We Talkin' About Practice

How NFL practice habits prepare NFL teams for NFL games.

Many of us here played sports in high school or college. I, for one, played Water Polo throughout my high school career. I had a blast playing (my team was damn good), and the camaraderie that I had with my teammates was fantastic. But behind each victory came the most hated and most necessary of sports traditions: practice.

Inevitably, after the toll of constant two-a-day sessions wore my teammates and I down, we would often find ourselves only halfheartedly doing drills, going through the motions at lethargic paces. Whenever this happened, our coach would yell, "Is that what you would do in a game?"

Anyone on this site who has ever played an organized sport has probably gotten that very same lecture somewhere along the line. If you practice with energy and confidence, then you will play with energy and confidence. Any zeal you show in practice will only be muscle-memory magnified in a game. And that concept holds true in today's NFL.

I recently had the pleasure of attending the Dallas Cowboys' training camp (unfortunately, the cheerleaders weren't there). I happen to reside about 15 minutes outside of Oxnard, California, where the 'boys have been holding camp for decades. I couldn't quite afford a trip to Renton to catch training camp, so I figured I would get my football fix with what was closest to me, and catch Seahawks.com's live broadcasts instead.

What I saw at Cowboys' camp inspired me to write an article comparing the two franchises' camp methods, and relate these methods to on-field performance. For all intents in purposes, I will be pulling Seahawks' camp information from last year's live broadcasts and information that I've read about the camp.

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Easily the main difference between these two training camps is the energy and pace of camp. Pete Carroll constantly blasting music would be undoubtedly frowned upon by Jerry Jones and the Dallas group. In fact, the Cowboys' camp was rather quiet, with only the occasional horn permeating the air, signaling to the players that it was time to rotate. Fan chatter was minimal; it was hard to even strike up a conversation with many of the Dallas fans about their team. Most interesting to me, though, were the players' attitudes. Every now and then, a player would congratulate a teammate on a good play. But there wasn't a ton of excitement. As a result, the players didn't appear to be going full speed. This was only the second day of camp for Dallas, yet energy wasn't present. Maybe it was just an offseason hangover, but for the most part players didn't appear to be psyched to be playing football again.

Seahawks camp, as many of us know, is just about as loud and energetic as you can get. From the music to that crazy bag drill that everyone gets fired up for, there is enthusiasm abundant for Seahawks camp. The speed with which players go through drills is significantly quicker than Dallas's speed. Seattle treats drills as an opportunity to hit something, to elude something. The Seahawks see it as another competition. The Dallas players, from my perspective, saw it as a chore.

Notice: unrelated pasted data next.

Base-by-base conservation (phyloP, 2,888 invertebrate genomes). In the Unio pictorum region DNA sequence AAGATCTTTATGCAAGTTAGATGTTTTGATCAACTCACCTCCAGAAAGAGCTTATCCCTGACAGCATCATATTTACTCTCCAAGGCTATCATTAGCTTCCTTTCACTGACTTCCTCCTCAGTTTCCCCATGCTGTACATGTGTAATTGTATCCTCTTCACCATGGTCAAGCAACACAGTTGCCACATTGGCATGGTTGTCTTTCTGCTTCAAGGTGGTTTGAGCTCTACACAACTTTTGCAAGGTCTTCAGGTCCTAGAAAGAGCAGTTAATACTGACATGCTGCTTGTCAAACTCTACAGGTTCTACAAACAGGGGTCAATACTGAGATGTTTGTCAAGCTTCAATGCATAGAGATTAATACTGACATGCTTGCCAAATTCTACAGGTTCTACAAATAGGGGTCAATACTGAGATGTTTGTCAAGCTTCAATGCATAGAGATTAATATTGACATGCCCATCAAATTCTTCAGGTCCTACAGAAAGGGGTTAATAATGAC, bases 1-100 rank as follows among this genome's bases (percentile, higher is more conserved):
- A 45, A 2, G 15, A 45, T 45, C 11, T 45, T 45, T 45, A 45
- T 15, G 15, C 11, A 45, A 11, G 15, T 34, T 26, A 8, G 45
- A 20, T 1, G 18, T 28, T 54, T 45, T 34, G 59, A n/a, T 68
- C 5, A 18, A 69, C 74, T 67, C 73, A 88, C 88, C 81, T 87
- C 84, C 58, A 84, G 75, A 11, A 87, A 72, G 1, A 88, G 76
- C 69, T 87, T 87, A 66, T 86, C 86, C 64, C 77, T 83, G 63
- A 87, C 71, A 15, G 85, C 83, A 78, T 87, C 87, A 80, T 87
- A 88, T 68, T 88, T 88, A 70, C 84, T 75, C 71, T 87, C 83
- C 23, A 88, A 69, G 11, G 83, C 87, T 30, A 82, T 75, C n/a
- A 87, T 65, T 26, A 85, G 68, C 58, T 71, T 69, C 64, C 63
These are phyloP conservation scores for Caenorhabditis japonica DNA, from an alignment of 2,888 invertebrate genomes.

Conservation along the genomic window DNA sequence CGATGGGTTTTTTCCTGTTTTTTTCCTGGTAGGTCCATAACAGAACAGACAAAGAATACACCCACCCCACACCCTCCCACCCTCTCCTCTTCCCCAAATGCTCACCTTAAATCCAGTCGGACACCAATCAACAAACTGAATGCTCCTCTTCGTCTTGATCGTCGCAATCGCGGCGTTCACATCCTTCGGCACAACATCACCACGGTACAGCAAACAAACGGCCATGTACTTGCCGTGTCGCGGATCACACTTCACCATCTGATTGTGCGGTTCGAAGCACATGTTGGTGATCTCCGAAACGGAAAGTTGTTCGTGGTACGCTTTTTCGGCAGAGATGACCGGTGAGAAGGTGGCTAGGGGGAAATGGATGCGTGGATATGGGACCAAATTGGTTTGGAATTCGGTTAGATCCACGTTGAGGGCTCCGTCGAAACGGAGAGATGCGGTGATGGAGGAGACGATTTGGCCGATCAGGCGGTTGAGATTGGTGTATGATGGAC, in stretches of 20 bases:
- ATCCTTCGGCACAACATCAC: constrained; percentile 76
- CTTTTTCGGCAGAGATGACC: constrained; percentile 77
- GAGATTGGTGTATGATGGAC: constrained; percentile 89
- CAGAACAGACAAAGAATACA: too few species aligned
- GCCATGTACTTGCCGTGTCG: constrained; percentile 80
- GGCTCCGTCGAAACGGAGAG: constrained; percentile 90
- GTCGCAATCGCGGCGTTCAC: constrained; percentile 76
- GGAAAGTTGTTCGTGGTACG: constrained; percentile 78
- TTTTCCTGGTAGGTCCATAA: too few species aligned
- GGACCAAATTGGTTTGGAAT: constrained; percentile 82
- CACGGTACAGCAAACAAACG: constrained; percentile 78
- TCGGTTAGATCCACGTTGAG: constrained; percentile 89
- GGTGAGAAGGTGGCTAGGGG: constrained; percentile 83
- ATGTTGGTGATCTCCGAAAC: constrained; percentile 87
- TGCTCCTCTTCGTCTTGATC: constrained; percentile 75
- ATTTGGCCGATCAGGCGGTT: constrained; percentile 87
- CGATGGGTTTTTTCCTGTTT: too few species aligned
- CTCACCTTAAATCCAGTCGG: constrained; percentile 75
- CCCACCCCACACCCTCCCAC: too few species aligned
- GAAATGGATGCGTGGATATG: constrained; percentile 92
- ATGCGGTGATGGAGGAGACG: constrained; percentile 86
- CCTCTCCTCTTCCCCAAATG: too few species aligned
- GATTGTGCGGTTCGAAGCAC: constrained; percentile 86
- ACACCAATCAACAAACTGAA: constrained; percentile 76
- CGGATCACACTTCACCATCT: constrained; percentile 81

Another big difference between the two camps was the involvement of Seattle coaches versus the non-involvement of Dallas coaches. I've seen enough Ken Norton Jr. yelling to last a lifetime. One thing that isn't talked about enough here at Fieldgulls is how damn good our position coaches are. They always have something to teach the players, even if those players are already at an elite level.

During Dallas' camp, the coaches were surprisingly hands-off. They mostly just ran their players through drills without many words. One interesting thing they did was they let the established veterans do a lot of teaching by example. Demarcus Ware, Dallas' star pass rusher, went first in every single defensive lineman drill, almost as if he were demonstrating technique to the others. Perhaps this is Jason Garrett's philosophy at work, but it was surprising to me to see the relative restraint on part of the Dallas coaches.

Speaking of Garrett, Dallas' head coach was perhaps the most removed of all the staff. During team drills, Garrett would very rarely talk to the players and coach them up. If the first team-offense false-started, they were immediately pulled off the field and given no second chance until they next came up in the rotation (this often resulted in protection breakdowns the next time up for the first-team offensive line). It was cold and calculated, which isn't exactly the vibe that (at least to me) Pete Carroll gives off.

The ultimate result of these practice discrepancies is displayed on the field. Pete Carroll and the Hawks smoked Jason Garrett's Cowboys during last year's matchup between them, and this was before Russell Wilson was "turned loose" as we like to say here. Dallas missed the playoffs, while Seattle enjoyed the drama of the playoffs. But the main difference on the field between these two teams? Seattle flocks to the ball on every play. They treat everything as a competition. There is a clear philosophy that is present with this team. In Dallas, from my eye, not so much.

So as training camp blessedly comes to us this week, be thankful that Seattle's coach knows, and constantly stresses, the importance of practice. It's one of the most important (if not THE most important) pieces of Carroll's program.

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